I’m sure there’s a way to write factorial more succinctly. After all, there isn’t that much difference between Smalltalk and JavaScript in terms of capability. Smalltalk also has first-class functions and closures. There is nothing that JavaScript can do that Smalltalk can’t.

In fact, Smalltalk is an incredibly elegant language. Read Elegant Pharo Code.

Moreover — and you already know how I feel about JavaScript — JavaScript is a wretched programming language. It’s plagued by numerous WATs and WTFs that have made it the butt of jokes for years. Instead of fixing these problems, ECMA TC39 have chosen to pile on new features like there’s no tomorrow, bloating the language to an unbelievable level. The latest incarnation, ES8.0, has a language spec of over 885 pages!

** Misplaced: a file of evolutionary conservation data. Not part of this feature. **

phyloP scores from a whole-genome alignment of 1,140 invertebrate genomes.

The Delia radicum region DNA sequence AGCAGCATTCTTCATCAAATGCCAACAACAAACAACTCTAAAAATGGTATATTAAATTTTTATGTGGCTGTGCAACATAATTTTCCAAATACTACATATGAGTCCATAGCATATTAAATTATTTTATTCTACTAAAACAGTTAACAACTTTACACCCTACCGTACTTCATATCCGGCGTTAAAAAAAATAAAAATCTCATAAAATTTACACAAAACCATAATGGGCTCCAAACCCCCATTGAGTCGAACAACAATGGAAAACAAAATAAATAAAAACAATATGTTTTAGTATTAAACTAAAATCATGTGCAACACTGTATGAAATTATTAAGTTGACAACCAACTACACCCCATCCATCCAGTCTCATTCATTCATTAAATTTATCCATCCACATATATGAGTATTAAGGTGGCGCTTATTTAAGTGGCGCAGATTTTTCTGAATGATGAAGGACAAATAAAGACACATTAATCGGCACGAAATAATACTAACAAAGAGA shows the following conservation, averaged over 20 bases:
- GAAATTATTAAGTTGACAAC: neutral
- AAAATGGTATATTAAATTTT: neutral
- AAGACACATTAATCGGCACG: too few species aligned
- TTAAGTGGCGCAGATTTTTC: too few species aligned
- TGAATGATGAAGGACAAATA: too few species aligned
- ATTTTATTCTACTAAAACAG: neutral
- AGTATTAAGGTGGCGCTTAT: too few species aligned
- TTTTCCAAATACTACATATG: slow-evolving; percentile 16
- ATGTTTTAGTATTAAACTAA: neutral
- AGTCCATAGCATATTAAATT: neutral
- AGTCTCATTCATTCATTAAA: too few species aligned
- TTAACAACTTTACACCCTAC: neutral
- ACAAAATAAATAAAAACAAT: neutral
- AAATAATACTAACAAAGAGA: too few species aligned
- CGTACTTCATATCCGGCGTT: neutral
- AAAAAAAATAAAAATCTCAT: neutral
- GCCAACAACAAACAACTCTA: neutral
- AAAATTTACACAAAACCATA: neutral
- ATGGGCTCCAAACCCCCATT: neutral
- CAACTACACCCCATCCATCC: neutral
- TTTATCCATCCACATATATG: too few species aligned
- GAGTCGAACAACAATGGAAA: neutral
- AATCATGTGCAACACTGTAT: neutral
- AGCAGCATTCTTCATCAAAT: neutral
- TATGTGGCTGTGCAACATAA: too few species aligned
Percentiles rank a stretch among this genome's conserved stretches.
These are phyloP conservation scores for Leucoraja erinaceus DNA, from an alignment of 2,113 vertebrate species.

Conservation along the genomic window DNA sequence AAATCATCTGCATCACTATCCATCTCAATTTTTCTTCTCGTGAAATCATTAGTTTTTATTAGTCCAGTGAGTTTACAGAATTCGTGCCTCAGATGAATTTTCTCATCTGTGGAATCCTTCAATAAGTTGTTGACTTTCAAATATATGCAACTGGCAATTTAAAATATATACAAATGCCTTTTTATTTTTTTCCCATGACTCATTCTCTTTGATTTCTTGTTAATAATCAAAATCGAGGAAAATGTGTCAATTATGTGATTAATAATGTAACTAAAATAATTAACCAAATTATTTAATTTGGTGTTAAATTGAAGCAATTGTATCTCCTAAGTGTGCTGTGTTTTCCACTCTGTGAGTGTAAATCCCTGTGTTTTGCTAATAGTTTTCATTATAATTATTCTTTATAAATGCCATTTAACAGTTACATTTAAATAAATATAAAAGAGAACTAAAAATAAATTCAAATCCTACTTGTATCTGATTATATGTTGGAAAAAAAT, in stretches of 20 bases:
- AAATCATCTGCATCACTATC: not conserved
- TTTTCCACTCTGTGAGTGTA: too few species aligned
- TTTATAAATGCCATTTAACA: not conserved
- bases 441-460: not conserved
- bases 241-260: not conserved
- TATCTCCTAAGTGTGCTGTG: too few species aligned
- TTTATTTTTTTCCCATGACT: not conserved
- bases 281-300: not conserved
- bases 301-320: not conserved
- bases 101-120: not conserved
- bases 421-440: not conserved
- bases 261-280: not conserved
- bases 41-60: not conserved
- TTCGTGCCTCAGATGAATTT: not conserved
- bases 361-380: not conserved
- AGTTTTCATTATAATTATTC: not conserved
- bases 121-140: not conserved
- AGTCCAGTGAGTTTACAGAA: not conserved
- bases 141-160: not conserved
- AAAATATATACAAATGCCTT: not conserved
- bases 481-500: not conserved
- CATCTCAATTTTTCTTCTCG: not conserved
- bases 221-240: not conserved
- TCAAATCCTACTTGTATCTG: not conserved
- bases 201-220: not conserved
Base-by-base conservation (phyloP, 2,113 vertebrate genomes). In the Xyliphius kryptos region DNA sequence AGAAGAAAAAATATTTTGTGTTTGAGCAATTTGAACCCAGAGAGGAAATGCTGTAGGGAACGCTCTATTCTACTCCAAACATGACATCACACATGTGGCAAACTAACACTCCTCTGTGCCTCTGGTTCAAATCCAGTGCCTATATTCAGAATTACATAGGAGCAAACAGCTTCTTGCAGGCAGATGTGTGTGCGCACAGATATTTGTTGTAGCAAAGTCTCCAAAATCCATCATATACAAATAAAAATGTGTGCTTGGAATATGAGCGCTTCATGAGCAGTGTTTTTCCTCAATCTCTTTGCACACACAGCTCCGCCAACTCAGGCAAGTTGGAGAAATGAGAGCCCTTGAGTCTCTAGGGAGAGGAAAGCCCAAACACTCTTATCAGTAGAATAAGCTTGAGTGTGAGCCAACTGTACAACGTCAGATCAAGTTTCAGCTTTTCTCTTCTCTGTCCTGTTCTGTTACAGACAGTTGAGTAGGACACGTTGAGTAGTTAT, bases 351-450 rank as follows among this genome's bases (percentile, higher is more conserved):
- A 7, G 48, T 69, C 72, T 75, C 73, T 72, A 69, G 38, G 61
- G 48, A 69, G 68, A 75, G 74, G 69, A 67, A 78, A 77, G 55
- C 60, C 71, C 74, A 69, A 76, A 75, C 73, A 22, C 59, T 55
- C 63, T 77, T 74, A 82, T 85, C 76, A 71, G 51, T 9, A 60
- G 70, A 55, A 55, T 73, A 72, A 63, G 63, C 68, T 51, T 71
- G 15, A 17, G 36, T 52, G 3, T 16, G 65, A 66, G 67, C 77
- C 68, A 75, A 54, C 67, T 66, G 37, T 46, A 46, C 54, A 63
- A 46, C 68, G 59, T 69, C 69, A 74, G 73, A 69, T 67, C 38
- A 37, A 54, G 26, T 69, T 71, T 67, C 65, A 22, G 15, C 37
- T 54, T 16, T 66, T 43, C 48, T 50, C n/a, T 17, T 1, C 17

You can ameliorate some of these problems by enabling strict mode and using linters and following best practices as dictated by Douglas Crockford and others. But I’m astonished that you need to jump through so many hoops just to do JavaScript programming right.

Smalltalk programming is as easy as falling off a log. It was originally used to teach programming to children! Smalltalk presents virtually no cognitive friction. You sure as hell can’t say that about JavaScript.

It never fails to amaze me that there are so many JavaScript fans. The only reason I can imagine for this is the Stockholm syndrome.

By the way, my code snippet wasn’t intended to show how elegant Smalltalk is. It was intended to illustrate Smalltalk syntax, which is apparent in the subsequent paragraphs.

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